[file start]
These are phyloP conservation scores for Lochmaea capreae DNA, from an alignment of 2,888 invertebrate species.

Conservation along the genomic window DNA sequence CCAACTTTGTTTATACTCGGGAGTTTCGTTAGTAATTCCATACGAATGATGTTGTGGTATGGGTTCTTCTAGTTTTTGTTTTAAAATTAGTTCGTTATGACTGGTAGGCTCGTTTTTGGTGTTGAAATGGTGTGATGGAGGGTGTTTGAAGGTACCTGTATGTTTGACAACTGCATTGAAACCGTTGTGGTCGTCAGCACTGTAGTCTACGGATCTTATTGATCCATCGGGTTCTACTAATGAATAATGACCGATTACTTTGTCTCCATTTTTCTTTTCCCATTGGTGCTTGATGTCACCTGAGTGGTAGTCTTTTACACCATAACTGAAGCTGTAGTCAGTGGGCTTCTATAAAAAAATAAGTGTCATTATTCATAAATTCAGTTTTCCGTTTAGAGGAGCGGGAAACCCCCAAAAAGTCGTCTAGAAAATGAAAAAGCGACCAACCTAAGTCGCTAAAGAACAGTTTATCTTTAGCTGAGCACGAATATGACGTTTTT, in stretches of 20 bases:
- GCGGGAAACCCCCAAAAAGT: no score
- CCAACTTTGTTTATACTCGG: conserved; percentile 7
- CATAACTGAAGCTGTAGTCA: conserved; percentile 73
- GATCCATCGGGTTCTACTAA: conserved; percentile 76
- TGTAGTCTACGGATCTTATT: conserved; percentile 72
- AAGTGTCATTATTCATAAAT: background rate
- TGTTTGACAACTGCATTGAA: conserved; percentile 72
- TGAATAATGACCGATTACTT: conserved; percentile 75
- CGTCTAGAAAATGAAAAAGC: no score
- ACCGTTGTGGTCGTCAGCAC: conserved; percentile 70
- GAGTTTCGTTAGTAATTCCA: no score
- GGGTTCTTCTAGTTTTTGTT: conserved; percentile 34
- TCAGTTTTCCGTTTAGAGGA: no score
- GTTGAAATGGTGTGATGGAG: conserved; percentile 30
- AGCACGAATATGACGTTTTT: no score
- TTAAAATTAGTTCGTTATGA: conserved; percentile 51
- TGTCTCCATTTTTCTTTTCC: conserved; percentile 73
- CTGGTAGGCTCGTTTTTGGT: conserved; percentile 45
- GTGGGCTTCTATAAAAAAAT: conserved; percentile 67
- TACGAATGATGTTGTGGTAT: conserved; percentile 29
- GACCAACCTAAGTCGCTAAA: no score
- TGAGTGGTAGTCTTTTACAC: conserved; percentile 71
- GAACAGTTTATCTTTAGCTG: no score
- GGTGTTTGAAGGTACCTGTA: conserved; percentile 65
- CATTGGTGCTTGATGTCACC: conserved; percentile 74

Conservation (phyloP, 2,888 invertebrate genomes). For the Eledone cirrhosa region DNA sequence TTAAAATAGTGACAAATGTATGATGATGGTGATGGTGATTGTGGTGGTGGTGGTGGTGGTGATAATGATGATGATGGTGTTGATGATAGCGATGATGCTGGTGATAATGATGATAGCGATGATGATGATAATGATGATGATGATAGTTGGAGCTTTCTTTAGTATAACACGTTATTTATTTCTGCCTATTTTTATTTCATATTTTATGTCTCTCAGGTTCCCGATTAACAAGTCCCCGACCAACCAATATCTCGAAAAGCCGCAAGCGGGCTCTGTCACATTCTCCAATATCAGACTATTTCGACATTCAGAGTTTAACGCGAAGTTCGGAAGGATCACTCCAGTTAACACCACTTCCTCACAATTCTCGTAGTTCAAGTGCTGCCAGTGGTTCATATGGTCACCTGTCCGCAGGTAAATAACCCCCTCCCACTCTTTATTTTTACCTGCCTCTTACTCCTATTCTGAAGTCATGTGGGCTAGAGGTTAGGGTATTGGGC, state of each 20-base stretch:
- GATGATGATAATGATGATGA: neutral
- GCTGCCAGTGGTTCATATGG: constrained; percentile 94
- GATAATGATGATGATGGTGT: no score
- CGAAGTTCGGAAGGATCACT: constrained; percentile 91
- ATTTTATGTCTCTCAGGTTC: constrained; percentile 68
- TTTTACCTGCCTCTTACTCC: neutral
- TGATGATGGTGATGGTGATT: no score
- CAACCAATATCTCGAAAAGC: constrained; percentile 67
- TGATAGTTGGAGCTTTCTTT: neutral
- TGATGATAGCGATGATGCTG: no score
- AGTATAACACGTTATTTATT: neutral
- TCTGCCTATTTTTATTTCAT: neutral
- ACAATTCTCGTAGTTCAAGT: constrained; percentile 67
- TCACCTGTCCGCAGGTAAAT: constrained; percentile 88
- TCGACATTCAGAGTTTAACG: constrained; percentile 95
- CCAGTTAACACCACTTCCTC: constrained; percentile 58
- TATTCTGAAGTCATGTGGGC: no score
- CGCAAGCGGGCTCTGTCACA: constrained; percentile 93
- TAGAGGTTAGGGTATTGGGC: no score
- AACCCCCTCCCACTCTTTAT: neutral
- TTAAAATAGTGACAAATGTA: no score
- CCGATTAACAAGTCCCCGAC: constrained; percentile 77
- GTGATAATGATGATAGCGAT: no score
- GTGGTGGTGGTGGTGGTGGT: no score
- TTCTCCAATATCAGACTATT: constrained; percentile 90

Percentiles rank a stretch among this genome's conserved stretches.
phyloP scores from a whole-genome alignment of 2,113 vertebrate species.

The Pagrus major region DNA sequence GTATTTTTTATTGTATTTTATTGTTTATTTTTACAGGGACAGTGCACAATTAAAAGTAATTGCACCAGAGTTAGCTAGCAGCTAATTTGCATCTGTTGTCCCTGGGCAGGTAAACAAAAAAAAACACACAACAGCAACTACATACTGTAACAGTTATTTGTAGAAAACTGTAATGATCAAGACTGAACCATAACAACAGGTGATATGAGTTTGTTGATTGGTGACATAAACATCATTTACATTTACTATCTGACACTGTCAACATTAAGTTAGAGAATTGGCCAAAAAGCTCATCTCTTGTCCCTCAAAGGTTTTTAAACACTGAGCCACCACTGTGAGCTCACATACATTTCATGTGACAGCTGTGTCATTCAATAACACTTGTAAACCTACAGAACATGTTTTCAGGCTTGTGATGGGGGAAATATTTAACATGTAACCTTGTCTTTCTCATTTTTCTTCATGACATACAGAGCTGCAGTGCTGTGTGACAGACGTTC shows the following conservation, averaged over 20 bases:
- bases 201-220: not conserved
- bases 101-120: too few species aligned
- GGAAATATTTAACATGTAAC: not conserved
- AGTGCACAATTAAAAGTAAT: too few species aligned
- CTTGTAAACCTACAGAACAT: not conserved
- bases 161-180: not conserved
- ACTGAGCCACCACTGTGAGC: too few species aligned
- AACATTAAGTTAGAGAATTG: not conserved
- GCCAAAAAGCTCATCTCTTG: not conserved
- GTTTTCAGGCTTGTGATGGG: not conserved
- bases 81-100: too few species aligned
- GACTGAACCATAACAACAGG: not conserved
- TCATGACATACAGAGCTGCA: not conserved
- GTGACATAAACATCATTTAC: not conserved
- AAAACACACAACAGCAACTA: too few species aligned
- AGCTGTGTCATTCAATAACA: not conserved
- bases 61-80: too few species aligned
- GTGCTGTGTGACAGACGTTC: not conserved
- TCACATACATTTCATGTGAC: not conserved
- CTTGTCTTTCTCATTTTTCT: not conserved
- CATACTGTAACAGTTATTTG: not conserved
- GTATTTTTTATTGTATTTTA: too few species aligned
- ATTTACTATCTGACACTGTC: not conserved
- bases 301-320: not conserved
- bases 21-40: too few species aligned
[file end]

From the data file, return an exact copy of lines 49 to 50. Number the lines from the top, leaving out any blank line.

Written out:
- TTAAAATAGTGACAAATGTA: no score
- CCGATTAACAAGTCCCCGAC: constrained; percentile 77